From “Go North, Young Woman,” by Sarah Gilman:

Mountain ranges, then more mountain ranges, and then the Spatsizi uncoiled below us like a rope thrown across the valley floor. Aprons of rust-colored scree descended from high ridges to oxbows that looped around pocket lakes. Our landing on one of them was so smooth that I barely registered touching down until I saw spray jetting past my window. Standing on the gravel beach next to a fresh pile of bear scat, we watched the floatplane rise again, drag its reflection into the trees, vanish. We were alone in the middle of nowhere, alone in the middle of everywhere. Then, we were in the water, swimming our first loaded canoe to the portage that would put us on the 135-mile stretch of river we’d waited so long to paddle. That night, as I climbed into my tent on our first beach camp, mayflies glittered in my headlamp beam like animate stars. They reminded me of the constellation of bruises on my shins. They pointed the way.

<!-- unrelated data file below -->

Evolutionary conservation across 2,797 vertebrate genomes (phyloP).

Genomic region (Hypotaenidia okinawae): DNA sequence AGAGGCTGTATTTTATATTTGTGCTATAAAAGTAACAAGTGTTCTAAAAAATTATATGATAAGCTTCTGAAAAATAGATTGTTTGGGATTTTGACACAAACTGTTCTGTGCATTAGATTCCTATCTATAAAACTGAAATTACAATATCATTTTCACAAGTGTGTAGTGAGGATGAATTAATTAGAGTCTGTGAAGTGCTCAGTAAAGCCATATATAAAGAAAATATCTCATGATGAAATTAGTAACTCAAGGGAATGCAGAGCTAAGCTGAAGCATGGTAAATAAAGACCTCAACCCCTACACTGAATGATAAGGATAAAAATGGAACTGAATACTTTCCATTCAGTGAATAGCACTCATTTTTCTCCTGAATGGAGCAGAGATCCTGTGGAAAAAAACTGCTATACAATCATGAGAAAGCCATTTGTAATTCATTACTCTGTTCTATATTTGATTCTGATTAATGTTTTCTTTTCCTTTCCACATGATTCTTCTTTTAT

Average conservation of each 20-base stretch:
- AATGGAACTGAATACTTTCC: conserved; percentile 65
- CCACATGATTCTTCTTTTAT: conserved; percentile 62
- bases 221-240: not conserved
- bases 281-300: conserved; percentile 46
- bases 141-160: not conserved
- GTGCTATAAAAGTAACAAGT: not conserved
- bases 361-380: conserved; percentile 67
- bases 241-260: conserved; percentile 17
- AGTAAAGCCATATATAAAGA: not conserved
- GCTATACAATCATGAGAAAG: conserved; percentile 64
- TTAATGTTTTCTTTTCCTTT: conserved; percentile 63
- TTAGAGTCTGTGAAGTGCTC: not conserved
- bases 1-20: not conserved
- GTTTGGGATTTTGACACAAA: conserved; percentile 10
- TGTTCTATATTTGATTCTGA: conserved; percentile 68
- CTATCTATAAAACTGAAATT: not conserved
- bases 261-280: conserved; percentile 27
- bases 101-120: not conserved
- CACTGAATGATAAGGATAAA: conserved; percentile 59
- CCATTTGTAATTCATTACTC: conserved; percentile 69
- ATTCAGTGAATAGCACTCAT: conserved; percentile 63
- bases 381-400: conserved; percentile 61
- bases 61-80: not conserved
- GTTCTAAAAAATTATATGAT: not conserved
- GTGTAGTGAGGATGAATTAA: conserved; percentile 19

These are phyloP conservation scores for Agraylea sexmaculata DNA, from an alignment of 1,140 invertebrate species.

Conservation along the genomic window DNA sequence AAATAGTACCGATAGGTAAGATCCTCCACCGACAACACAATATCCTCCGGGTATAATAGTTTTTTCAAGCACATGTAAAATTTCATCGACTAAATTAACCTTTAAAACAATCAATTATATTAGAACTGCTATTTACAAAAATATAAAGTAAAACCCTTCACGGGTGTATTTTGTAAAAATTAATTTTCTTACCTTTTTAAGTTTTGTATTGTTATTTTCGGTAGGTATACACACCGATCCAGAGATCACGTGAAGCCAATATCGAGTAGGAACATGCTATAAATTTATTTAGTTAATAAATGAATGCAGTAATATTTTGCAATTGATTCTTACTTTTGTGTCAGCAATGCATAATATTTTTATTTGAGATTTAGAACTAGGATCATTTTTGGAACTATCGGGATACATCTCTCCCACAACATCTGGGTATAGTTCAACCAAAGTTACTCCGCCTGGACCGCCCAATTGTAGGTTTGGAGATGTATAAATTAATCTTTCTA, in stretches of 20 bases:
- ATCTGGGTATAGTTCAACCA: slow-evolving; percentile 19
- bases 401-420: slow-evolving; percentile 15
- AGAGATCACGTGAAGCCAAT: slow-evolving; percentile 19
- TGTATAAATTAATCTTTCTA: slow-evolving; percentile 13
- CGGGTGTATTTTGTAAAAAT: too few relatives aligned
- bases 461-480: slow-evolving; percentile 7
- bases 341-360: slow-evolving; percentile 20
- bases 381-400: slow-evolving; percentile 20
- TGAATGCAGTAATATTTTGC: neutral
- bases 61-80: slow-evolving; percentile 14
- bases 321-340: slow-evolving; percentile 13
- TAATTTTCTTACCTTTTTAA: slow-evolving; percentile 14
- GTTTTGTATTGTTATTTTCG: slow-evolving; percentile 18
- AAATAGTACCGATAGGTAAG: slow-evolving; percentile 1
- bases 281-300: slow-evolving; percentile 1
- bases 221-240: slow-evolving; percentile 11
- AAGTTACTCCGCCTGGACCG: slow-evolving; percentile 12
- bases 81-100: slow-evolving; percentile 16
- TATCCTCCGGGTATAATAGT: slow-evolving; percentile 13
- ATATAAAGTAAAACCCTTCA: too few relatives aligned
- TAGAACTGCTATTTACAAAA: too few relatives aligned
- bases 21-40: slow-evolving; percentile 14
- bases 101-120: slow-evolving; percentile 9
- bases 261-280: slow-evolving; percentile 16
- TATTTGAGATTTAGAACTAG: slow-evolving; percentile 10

This is a wonderful piece of writing. It makes me dearly miss the friends I used to adventure with, and the time and places where we once went.